Tuesday, June 12, 2007

Amazon and the CIO Nightmare

If you watch the behavior of tech-savvy consumers closely enough, you will garner clues regarding the hot trends that will hit the world of enterprise computing in the next 1 – 3 years. It happened with Microsoft, as individuals brought their PC mentality from home to work to enable desktop publishing productivity long before the IT department agreed to support the PC. It happened with Linux, as computer geeks brought Linux to work to enable web infrastructure long before the IT department acknowledged the benefit of Linux. In fact, Red Hat created a $20M business selling boxes of CDs and documentation at CompUSA and Frye's before the first IT customer paid a single dollar to the company. I think Amazon is now driving the vision for the future of enterprise computing, and the digital consumer is declaring that they have got it right.

With it's Simple Storage Service (S3) and Elastic Compute Cloud (EC2), Amazon is demonstrating that it is possible to dramatically lower the cost and complexity of “web scale” computing to a price point where even a kid can get into the game. With S3, storage is only $.43/gigabyte*month, with an interface that is simple to use. Likewise with EC2, computing infrastructure costs only $.10/CPU*hour, and there is no litany of complicated rules for promoting your application to production (there are some rules, but relative to the promotion process in most enterprises, they are an order of magnitude less complex). Imagine the difficult conversation between the CIO and the CEO of a company when the CEO realizes what Amazon has accomplished:

CEO: Remind me again what we charge our business units for storage and computing in order to fund your department?

CIO: Well, for storage, we charge the business units about $12/gigabyte/month, and for computing it is about $9/CPU*hour. We re-coup about 60% of the IT budget with these chargebacks.

CEO: So I see these credit card charges from Amazon on my statement, and I asked my 14 year old kid what he was doing to rack up this bill. He tells me that he is running a wiki on Amazon where all the kids in his soccer league post information, stats, links, etc. regarding their teams. I take a look, and this site has everything, including full streaming video, forums, etc. He tells me it is $.43/gigabyte/month for storage, and $.10/CPU*hr for computing. He tells me not to worry about the charges, because they are running a hot dog stand at the games these days to pay me back for the Amazon bill. And the hot dog stand is going to turn a profit to boot. What do you think we should do about this situation?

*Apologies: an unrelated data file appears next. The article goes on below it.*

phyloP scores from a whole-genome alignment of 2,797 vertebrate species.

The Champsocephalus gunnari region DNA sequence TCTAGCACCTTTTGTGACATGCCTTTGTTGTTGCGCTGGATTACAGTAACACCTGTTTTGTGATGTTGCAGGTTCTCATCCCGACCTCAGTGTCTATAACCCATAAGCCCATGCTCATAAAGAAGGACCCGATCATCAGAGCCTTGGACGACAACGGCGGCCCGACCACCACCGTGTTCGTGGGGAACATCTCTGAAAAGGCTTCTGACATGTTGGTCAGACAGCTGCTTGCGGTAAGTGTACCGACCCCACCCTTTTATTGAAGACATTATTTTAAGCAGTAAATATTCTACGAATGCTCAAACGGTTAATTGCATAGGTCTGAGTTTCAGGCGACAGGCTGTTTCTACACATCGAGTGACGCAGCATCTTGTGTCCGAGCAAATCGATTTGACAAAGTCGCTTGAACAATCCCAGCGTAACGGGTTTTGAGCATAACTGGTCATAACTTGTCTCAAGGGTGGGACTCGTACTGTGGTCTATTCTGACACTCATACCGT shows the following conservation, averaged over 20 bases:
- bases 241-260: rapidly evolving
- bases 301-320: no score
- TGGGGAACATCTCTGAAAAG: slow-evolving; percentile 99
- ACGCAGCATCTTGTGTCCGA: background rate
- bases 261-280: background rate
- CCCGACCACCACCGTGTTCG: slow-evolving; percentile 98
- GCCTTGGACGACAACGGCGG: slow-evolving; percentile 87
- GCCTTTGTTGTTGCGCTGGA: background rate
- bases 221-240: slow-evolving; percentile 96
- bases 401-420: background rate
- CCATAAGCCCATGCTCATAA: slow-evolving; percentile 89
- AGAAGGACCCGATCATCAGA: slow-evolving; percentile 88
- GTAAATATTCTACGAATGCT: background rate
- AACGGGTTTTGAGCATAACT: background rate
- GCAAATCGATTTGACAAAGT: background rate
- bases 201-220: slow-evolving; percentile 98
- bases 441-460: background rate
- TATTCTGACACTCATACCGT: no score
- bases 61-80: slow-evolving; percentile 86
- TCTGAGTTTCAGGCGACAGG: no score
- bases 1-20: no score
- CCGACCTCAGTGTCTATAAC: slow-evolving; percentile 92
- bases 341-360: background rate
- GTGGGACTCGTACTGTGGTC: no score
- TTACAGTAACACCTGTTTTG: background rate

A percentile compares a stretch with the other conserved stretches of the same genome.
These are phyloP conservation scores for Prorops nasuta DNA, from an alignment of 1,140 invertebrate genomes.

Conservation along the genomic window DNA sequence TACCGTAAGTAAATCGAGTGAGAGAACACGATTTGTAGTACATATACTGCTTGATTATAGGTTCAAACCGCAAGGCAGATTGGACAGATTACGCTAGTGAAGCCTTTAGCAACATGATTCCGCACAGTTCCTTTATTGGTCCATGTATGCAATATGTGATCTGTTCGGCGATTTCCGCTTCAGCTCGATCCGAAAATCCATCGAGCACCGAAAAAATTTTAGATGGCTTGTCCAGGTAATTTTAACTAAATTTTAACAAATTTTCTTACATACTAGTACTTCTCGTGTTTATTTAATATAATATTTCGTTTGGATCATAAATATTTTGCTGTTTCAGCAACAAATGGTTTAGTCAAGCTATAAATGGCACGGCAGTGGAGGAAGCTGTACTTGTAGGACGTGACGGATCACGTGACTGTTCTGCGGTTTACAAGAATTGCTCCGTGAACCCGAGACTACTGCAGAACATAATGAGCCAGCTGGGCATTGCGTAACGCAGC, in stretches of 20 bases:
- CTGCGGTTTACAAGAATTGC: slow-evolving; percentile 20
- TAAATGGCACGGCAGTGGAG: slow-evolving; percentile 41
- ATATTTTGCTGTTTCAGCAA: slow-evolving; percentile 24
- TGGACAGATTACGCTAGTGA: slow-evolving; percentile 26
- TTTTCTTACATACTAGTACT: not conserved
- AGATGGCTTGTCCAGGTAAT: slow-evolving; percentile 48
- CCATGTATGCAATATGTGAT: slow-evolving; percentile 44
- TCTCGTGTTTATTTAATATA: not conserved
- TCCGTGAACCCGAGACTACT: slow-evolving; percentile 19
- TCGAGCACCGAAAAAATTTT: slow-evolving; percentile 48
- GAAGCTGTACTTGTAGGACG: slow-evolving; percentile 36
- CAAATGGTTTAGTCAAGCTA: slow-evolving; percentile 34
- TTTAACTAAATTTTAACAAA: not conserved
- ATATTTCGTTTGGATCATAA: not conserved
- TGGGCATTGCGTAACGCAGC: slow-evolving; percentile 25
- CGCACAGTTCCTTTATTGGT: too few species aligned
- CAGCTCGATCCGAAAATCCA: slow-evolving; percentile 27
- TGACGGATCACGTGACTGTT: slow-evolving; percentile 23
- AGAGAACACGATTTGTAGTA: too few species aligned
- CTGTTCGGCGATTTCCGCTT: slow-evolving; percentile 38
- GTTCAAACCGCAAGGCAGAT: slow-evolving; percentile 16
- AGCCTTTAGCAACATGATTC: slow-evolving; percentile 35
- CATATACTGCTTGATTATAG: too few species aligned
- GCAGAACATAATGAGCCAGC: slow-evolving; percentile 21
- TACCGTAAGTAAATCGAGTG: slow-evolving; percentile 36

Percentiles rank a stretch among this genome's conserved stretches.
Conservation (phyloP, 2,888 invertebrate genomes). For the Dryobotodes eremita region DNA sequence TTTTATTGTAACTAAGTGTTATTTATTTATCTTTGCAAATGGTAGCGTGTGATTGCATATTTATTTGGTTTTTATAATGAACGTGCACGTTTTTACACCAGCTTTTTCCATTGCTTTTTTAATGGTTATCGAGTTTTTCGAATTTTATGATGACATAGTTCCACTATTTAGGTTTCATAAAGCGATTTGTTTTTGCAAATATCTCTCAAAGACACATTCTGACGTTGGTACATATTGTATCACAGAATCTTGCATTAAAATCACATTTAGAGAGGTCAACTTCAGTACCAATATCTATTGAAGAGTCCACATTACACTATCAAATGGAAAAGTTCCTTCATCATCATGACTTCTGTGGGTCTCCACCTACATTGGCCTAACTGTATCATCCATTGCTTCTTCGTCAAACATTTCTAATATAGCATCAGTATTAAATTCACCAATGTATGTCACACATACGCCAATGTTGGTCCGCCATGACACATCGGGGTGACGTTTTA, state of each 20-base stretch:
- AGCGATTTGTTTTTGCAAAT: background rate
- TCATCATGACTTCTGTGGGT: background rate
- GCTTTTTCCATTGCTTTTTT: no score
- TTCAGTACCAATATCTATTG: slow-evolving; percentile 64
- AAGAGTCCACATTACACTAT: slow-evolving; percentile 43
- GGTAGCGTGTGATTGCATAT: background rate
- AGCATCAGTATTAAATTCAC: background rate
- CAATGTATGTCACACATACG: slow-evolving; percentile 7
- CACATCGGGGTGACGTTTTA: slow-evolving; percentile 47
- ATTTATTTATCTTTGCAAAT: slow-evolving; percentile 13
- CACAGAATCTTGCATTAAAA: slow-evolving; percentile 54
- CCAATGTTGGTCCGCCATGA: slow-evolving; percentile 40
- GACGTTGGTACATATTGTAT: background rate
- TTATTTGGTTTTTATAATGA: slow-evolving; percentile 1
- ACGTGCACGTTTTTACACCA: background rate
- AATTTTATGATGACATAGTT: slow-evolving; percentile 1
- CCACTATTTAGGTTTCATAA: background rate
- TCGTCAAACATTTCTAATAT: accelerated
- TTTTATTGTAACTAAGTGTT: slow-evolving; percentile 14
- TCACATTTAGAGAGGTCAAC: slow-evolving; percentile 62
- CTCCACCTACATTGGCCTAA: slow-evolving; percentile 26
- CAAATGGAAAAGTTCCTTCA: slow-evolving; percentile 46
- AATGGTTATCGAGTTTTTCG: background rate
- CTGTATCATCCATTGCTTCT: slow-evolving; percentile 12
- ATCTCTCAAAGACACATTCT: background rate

CIO: Uuuhhhhh, I don't know? Maybe we should open a hot dog stand?

Bottom line, the CIO's that are not getting prepared to be the “Amazon” for their company are getting prepared to be a hot dog vendor. They must simplify the cost and complexity of delivering compute infrastructure to the business units by at least an order of magnitude, or the business units are going to take their business to Amazon or some other provider that “gets it.” I am not saying that Amazon has everything the enterprise needs today, but they have the right idea about what it should cost and how simple it should be to use.

The suppliers see it, because their business is threatened by Amazon. EMC is talking about it in USA Today, and Sun is promoting black box computing. The future of the datacenter is a “simple storage service” and an “elastic compute cloud.” The days of impossible complexity and “wait 6 months to get a server provisioned for your application” are definitely numbered.


At 3:08 AM, Blogger Randy Bias said...


A thoughtful post. Unfortunately, it overlooks the major cost involved with maintaining enterprise systems: labor. Your example seems to include those costs on the Enterprise side, but not on the EC2/S3 side.

The reason that an Enterprise pays $50,000 for a NetApp storage device with 2TB of storage instead of purchasing two $400 1TB drives is to reduce the costs involved with owning that storage. This is about TCO ultimately, not about raw resources. And Amazon does not change the story around TCO for server management one iota.

More can be found here in my more detailed response

At 2:09 PM, Blogger Billy Marshall said...

We are a significant customer for the Amazon S3 service. We store all of the rBuilder system images there (over 2 Tbytes). Amazon does not send me a separate bill for the labor costs they incur to provision, monitor, and maintain storage servers. Nor do they charge extra labor for replicating data worldwide for DR and download performance reasons. So, in fact, the Amazon costs absolutely DO INCLUDE all of the labor costs for the storage.

Welcome to the new world of what IT should cost when done correctly. What's it going to be? Amazon's approach? Or a hot dog stand?


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